"Fixed costs" such as those boards of education must deal with for everything from insurance to utilities really are not fixed. They tend to go up, year after year.
For that reason it is virtually impossible for a school board to maintain good services without substantial spending increases from year to year. But Brooke County educators seem to have found a way.
A $29,493,550 preliminary budget for the coming year was approved this week by the Brooke County Board of Education. It is up less than two-tenths of one percent from the current year's $29,437,682 spending plan.
As might have been expected, the budget increases reflect higher costs for employees' health insurance and for staff pay raises mandated by state law.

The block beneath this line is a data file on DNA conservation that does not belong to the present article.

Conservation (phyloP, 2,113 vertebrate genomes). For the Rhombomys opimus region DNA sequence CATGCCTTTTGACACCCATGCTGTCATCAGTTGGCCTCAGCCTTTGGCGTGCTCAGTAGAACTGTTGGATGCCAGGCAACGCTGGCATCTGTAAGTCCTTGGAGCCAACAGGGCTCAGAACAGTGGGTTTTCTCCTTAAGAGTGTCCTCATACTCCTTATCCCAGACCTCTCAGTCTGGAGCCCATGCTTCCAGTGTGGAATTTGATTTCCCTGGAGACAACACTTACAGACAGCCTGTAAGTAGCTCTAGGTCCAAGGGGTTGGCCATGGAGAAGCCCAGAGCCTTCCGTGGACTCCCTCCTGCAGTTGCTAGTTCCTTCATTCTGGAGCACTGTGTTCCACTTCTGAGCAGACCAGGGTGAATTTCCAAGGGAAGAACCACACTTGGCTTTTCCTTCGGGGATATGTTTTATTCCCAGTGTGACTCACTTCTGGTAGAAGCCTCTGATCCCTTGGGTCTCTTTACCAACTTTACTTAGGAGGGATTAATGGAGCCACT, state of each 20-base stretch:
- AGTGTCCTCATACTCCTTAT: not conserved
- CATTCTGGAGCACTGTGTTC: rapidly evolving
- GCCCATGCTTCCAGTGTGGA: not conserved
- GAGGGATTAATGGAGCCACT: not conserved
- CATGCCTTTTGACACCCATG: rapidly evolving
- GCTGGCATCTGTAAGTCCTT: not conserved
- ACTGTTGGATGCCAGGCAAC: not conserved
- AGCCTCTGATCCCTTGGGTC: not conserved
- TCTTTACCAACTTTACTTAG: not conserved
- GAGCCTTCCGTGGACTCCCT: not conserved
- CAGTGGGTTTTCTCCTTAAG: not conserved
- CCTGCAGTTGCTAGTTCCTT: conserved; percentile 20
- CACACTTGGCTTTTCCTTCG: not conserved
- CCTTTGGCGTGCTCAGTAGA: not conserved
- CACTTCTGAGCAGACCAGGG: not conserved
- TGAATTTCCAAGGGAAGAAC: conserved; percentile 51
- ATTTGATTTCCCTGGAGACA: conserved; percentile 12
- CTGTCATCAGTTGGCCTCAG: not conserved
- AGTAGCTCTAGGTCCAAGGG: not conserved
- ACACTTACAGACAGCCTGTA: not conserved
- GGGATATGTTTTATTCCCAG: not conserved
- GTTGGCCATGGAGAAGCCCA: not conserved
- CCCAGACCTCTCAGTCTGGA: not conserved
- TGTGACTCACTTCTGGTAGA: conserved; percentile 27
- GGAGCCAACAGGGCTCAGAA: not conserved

In addition to holding base spending down, school board members and administrators are adopting another wise approach to budgeting, involving a large payment the school system is expected to receive from Chesapeake Energy.
As a result of agreeing to allow the company to drill for natural gas under school system property, the board is to receive a $661,500 one-time payment from Chesapeake. If gas is found and produced, the board also may receive royalties in the future.
None of the $661,500 was included in the preliminary budget. That is wise for two reasons. First, the money is not in hand yet.
Second, the windfall will be just that - a non-recurring payment that cannot be counted upon for the future.
Instead of using the Chesapeake money for normal operating expenses, board members plan to establish a fund for special projects such as building improvements.
That is prudent and may, in the long run, save taxpayers money.
By holding the line on spending and planning wisely for use of the gas drilling money, Brooke County board members are serving taxpayers, in addition to students, well.